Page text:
The people who exhibit Fear of Risk don’t usually manifest as such. Their response will come off as a much more well thought-out and considered response. It will sound completely reasonable: “Seems a little ‘iffy’ to me. It’s much safer if we keep doing what we’ve always done” and THAT’S what makes Fear of Risk so insidious.
This article continues the break down of dealing with the individual fears that prevent people from taking action on ideas with today’s topic Fear of Risk.
There is an amount of risk in everything we do
This is why it sounds so damned reasonable when someone (or you) uses risk as the excuse to either delay making a decision to move forward on an idea or to decline involvement at all — there is an element of risk in everything.
If you only accepted a project based on having zero risk, you’d never cross a street for fear of being hit by a car. You’d never drive a car for fear of having an accident. You’d never ask anyone out on a date because of the risk of them saying No. You’d never cook dinner because of the risk you’d burn it. And you’d never even play a board game because of the risk of losing (and that goes double for the actual game of Risk).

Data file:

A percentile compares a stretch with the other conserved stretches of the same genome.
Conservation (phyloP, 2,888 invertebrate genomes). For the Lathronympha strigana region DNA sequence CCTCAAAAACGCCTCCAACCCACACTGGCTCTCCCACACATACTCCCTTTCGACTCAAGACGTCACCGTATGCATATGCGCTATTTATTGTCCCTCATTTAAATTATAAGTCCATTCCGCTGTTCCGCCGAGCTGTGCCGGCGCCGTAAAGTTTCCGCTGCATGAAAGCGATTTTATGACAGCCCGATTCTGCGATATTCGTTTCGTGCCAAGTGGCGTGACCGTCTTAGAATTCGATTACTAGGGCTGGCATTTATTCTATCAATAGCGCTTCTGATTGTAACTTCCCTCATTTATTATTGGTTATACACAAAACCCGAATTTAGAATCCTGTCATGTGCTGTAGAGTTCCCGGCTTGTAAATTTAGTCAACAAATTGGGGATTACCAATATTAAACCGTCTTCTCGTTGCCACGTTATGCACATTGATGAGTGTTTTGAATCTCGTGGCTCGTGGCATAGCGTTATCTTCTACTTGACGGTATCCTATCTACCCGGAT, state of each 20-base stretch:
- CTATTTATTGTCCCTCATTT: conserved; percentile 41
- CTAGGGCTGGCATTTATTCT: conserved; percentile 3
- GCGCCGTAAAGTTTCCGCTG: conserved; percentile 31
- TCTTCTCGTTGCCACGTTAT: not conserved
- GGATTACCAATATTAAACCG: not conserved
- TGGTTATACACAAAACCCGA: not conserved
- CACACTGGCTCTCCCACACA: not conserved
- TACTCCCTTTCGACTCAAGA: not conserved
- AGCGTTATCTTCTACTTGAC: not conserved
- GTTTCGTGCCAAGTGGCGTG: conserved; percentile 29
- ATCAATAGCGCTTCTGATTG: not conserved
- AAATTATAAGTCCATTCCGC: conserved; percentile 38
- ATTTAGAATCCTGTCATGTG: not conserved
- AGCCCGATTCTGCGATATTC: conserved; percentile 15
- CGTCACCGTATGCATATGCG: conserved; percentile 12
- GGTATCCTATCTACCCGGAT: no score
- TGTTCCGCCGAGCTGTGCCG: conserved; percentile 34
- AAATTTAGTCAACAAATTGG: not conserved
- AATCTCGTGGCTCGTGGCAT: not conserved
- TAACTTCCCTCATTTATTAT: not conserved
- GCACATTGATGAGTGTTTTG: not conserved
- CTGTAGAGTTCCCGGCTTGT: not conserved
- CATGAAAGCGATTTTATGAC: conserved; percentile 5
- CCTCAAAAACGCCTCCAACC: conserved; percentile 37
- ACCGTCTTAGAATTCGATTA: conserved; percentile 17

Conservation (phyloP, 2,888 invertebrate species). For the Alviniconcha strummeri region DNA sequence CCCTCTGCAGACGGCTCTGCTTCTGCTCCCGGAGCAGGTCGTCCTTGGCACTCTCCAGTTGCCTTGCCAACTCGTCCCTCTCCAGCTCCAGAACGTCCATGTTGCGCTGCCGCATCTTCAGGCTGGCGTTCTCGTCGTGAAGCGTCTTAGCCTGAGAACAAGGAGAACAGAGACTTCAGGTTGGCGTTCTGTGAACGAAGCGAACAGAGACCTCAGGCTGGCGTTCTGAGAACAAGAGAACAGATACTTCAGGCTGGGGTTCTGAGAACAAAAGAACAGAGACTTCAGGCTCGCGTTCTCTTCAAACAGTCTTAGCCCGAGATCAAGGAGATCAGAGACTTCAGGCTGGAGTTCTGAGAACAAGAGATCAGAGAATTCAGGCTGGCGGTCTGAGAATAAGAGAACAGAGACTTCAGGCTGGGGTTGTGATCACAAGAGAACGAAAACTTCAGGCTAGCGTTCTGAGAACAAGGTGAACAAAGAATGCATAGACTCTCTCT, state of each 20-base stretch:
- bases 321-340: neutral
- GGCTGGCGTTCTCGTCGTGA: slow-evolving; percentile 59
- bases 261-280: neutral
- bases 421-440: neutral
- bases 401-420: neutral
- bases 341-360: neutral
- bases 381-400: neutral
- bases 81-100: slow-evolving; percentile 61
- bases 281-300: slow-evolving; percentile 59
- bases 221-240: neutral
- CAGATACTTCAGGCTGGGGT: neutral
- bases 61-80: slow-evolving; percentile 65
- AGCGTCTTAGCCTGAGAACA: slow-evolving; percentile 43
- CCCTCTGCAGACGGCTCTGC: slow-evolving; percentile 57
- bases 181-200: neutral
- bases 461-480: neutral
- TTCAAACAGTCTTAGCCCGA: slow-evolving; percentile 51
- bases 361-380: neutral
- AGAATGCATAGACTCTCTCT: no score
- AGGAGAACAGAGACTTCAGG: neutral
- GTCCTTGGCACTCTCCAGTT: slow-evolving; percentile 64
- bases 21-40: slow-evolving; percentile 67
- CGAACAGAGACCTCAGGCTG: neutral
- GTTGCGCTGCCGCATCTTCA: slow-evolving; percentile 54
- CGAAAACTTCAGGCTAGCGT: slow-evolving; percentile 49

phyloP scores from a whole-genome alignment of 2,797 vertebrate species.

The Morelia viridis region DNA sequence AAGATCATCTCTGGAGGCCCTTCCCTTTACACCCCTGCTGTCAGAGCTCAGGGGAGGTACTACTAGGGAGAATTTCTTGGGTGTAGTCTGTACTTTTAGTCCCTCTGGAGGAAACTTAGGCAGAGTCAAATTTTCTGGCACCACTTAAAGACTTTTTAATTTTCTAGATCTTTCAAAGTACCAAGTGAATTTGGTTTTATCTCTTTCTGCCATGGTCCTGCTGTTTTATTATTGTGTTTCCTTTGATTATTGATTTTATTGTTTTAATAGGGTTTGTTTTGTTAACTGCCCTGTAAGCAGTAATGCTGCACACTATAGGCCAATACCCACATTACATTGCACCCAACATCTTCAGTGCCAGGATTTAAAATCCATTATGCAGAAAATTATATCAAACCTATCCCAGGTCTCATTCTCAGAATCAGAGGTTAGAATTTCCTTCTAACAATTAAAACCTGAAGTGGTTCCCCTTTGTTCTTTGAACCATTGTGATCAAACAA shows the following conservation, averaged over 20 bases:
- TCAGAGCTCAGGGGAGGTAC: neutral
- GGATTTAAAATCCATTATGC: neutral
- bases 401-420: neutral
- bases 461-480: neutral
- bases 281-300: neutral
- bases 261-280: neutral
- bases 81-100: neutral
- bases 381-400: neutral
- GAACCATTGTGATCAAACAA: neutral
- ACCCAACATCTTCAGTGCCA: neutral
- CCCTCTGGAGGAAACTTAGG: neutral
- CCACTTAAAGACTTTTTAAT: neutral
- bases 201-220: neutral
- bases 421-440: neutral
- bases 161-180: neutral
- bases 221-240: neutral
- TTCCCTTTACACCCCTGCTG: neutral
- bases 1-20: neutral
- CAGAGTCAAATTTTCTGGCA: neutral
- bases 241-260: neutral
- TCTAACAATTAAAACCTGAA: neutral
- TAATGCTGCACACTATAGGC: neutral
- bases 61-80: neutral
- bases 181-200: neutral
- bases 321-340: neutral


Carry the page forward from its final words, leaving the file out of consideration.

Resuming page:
Make decisions based on your level of risk
Since there is risk in everything you do, you need to make your choices on which projects to work on based on the level of risk you perceive. Jumping out of an airplane has a high level of risk that you will not survive, jumping out of an airplane with a parachute on your back holds a reduced amount of risk, but doing a tandem jump with an experienced skydiver possessing the experience of a hundred jumps holds even less risk.
You might also base your decision to move forward on a project based on the level of reward that comes with the project as compared to the level of risk you’ll have to face.
It is typically true that the higher the risk, the greater the reward.